Unlike the proposed regulations, this exemption will continue to apply even in situations where the entire separation payments exceed the applicable limit. Accordingly, if a service provider is entitled to a payment that exceeds the limit, only the excess will be subject to Section 409A. For example, this could potentially permit immediate payment of up to $450,000 for 2007 without violating Section 409A (including the requirement that the payment be delayed for six months in the case of a specified employee of a publicly traded company).

Good Reason Terminations — The Regulations also contain a favorable change indicating the circumstances under which a separation from service for "good reason" can qualify as an involuntary termination. Under the prior regulations, the IRS expressed concern that "good reason" termination provisions lacked materiality thresholds and therefore did not function as a substantial risk of forfeiture. This position was particularly problematic for key employees of publicly traded corporations as it would potentially subject the good reason termination payments to the six-month delayed payment provisions.

Under the Regulations, a service provider's voluntary separation from service will be treated as an involuntary separation if the separation occurs under conditions that effectively constitute an involuntary separation. Accordingly, the Regulations provide that the good reason condition must be defined to require actions taken by the service recipient that result in a material negative change to the employment relationship, such as the duties performed, the conditions under which the duties are to be performed, or the compensation to be received for such services. The Regulations also set forth safe harbor "good reason" termination provisions for purposes of satisfying the "involuntary termination" definition.

Short-Term Deferral Exception
Under the short-term deferral rule, a deferral of compensation does not generally occur if the payment of the compensation is made no later than the fifteenth (15th) day of the third month following the later of the end of: (i) the service provider's first taxable year in which the right to the payment is no longer subject to a substantial risk of forfeiture; or (ii) the service recipient's first taxable year in which the right to payment is no longer subject to a substantial risk of forfeiture. The Regulations narrow the short-term deferral exception by essentially providing that it does not apply to any plan that provides for a "deferred payment." A plan will be considered to provide for a deferred payment if the plan provides that any payment will be made or completed on or after any date (or the occurrence of any event) that will or may occur after the end of the applicable 2½ month period (e.g., a specified date, or upon separation from service, death or disability).

The Regulations liberalize the standards under which certain delayed payments can qualify as a short-term deferral where the payment is delayed due to unforeseeable events. Under the proposed regulations, a delayed payment can qualify as a short-term deferral if timely payment would have jeopardized the service recipient's solvency and such insolvency was unforeseeable at the time the right to the payment arose. The Regulations now provide that a payment may be delayed where the payment would jeopardize the ability of the service recipient to continue as a going concern.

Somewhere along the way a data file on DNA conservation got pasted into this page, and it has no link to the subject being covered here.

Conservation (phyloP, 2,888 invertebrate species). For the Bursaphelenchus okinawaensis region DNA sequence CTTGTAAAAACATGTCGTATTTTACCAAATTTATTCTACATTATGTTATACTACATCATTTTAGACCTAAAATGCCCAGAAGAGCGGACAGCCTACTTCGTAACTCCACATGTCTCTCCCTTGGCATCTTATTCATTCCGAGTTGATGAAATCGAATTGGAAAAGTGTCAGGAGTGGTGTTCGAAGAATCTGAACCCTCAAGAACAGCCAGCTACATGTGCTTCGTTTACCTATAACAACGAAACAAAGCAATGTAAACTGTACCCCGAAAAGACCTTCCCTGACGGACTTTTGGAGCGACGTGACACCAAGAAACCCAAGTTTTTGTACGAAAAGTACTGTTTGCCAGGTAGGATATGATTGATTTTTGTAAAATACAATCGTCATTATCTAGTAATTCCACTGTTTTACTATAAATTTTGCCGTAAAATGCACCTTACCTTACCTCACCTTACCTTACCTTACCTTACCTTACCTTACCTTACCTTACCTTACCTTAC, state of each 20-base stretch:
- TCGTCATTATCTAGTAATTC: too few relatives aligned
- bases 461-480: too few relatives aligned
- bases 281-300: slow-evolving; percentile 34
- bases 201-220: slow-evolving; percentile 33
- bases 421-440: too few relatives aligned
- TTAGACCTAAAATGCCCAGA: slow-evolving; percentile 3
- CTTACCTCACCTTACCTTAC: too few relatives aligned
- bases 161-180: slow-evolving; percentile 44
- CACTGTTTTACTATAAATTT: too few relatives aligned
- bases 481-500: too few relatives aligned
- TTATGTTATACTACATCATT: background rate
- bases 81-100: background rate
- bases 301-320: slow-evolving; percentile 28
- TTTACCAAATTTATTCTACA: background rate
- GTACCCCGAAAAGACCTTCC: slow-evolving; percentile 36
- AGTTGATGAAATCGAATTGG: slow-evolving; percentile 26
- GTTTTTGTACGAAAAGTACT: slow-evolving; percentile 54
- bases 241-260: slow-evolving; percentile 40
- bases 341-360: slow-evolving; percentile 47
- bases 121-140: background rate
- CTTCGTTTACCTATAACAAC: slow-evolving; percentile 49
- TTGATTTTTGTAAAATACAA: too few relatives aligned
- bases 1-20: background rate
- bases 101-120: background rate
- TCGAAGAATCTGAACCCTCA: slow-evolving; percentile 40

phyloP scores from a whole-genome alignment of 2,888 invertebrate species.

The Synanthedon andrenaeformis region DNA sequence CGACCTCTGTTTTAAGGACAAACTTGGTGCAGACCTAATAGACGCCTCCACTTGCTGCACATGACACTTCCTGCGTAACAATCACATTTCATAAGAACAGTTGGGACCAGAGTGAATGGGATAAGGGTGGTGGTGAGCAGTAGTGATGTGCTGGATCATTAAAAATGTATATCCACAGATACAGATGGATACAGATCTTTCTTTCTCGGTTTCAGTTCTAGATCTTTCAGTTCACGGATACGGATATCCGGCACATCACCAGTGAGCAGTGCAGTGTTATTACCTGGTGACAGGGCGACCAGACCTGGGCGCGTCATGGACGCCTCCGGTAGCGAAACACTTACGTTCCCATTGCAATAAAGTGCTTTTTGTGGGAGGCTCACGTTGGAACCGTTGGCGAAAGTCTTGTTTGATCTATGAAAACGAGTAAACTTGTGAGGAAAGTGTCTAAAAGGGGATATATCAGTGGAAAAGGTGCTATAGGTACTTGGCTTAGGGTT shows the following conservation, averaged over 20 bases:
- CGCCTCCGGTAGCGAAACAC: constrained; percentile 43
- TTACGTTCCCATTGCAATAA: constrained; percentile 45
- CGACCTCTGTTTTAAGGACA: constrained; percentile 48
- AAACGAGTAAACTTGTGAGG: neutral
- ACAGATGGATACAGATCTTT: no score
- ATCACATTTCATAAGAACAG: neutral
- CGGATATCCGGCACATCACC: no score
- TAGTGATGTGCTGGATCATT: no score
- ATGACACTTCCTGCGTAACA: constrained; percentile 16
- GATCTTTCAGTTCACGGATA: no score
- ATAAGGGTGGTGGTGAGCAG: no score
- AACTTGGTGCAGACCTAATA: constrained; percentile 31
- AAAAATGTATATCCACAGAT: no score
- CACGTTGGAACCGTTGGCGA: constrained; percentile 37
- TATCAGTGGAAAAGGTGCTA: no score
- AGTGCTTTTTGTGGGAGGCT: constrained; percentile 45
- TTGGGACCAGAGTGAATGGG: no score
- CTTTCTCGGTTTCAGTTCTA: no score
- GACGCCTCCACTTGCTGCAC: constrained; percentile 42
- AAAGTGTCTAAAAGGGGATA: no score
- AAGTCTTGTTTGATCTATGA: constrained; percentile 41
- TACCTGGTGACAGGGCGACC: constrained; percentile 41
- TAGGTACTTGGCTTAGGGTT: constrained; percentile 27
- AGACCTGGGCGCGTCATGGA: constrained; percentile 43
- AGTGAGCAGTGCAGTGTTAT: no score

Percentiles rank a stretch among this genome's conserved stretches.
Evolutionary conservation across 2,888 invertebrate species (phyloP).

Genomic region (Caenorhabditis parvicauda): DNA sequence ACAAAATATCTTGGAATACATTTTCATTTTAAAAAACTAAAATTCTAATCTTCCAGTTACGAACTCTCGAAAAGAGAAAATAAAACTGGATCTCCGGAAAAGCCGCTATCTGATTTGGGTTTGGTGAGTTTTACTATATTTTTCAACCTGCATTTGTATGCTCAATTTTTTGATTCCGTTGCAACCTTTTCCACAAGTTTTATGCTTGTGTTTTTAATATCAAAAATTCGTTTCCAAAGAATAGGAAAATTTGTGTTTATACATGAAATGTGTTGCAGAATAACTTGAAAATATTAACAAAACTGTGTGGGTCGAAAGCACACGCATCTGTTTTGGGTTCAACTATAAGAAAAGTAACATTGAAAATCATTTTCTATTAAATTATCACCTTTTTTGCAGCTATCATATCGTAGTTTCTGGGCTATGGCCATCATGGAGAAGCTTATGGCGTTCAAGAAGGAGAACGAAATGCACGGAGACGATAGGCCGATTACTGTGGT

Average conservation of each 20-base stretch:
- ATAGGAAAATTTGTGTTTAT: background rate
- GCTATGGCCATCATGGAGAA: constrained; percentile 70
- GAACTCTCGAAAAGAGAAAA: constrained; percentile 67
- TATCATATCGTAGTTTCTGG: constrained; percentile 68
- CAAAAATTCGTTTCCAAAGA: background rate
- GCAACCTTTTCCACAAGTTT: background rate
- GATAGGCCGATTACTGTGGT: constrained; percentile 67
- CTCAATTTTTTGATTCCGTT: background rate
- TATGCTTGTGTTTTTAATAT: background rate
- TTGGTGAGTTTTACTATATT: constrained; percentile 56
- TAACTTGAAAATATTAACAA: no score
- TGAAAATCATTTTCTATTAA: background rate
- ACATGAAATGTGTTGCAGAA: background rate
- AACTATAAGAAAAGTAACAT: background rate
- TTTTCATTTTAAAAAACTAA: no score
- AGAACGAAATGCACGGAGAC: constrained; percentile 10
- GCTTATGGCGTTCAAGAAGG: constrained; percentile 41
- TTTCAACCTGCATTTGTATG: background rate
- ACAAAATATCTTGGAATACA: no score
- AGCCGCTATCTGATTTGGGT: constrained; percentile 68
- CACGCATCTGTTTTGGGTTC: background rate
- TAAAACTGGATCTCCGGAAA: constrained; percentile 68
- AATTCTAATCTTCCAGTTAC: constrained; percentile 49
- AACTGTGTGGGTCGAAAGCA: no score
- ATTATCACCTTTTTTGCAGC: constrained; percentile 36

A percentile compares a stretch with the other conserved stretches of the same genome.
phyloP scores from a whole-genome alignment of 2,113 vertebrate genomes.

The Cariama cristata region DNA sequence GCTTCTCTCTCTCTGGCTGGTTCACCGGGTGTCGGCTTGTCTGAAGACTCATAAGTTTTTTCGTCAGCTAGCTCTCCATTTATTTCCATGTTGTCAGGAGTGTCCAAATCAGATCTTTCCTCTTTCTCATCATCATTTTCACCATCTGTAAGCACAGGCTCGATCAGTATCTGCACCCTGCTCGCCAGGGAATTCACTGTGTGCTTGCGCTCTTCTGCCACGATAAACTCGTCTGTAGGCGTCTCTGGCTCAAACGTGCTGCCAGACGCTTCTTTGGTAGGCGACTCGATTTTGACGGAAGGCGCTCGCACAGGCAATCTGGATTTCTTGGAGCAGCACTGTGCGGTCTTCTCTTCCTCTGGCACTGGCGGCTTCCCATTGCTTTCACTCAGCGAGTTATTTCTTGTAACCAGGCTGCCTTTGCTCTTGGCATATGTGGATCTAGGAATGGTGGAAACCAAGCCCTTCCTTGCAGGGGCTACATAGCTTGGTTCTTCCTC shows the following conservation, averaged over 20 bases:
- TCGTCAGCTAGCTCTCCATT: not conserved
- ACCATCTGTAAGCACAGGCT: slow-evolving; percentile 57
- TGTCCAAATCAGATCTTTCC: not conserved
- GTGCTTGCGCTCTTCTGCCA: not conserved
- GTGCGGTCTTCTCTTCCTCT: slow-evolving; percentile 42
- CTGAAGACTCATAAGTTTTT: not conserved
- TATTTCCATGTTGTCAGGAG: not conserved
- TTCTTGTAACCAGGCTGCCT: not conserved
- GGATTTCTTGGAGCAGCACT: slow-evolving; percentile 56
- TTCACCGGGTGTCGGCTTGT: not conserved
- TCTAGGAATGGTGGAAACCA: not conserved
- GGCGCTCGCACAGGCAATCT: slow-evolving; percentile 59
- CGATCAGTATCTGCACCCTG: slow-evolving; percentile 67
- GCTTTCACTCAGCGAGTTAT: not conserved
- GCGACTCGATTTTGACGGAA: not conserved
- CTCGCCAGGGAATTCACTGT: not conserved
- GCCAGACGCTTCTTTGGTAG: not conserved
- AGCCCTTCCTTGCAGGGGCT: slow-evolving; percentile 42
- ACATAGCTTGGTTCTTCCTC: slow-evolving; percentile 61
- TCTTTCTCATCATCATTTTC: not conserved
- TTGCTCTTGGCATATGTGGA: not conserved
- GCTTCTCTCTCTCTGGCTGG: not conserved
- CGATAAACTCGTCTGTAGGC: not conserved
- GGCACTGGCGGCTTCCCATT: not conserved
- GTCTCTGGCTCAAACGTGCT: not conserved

Plan Amendments
The Regulations generally require that plans be amended on or before December 31, 2007, to comply with Section 409A. Amendments are required only to bring the documents into compliance on January 1, 2008, and are not required to reflect any amendments made or actions taken under the transition rules to the extent such amendments or actions do not affect the plan's compliance with Section 409A for periods on or after January 1, 2008. Notwithstanding, a plan must be able to demonstrate that the plan was operated in compliance with transition guidance, including demonstrating that amounts were paid in compliance with transition rules.

What Employers Should Do Now
In light of the extension of the transition rules pursuant to Notice 2006-79 through December 31, 2007, employers continue to have the opportunity to take advantage of the transition relief offered under Notice 2006-79. Accordingly, employers contemplating offering new payment elections and/or modifying distribution options during the transition period will need to effectuate those changes prior to year end. Similarly, to the extent non-discounted stock options need to be substituted for discounted stock options, the cancellation and reissuance will need to occur in 2007.

With respect to compliance with the final regulations, employers will need to chart a course of action, including: inventorying existing deferred compensation plans; selecting among the alternative approaches offered under the final regulations; amending plans and developing employee communications. Section 409A defines the term "nonqualified deferred compensation" very broadly to include any arrangement that provides for the deferral of compensation (other than qualified retirement plans, bona fide vacation leave, sick leave, compensatory time, disability pay or death benefit plans).  As a result, employers will need to evaluate a broad range of programs, including but not limited to:

  • Employment agreements
  • Change-of-control agreements
  • Sevarance plans/separation agreements/window benefits
  • Equity incentive plans (stock options, SARs, RSUs, PSU, dividend equivalents)
  • Annual bonus programs, including performance based arrangements
  • Long-term incentive programs
  • Traditional deferred compenstation arrangement (e.g., salary/bonus deferrals/non-employee director arrangements)
  • Tax gross-up provisions (280G, 409A)
  • Split-dollar arrangements
  • SERPs and other supplemental plans
  • Post-retirement benefits and reimbursement arrangements
  • Indemnification provisions
  • Employee stock purchase plans (Section 423 and non-Section 423 plans)
  • Tax equalization payments
  • Expatriate benefits and subsidies
  • Commission programs

 For additional information on this subject, please contact John E. McGrady, III at 412-562-1388 or john.mcgrady@bipc.com. This newsletter is a publication of Buchanan Ingersoll & Rooney PC and is intended to alert the readers to developments in the tax law. It does not constitute legal advice or a legal opinion on any specific facts or circumstances. The contents are intended as general information only. You are urged to consult your own attorney or tax advisor concerning your situation and specific legal questions you may have on Section 409A.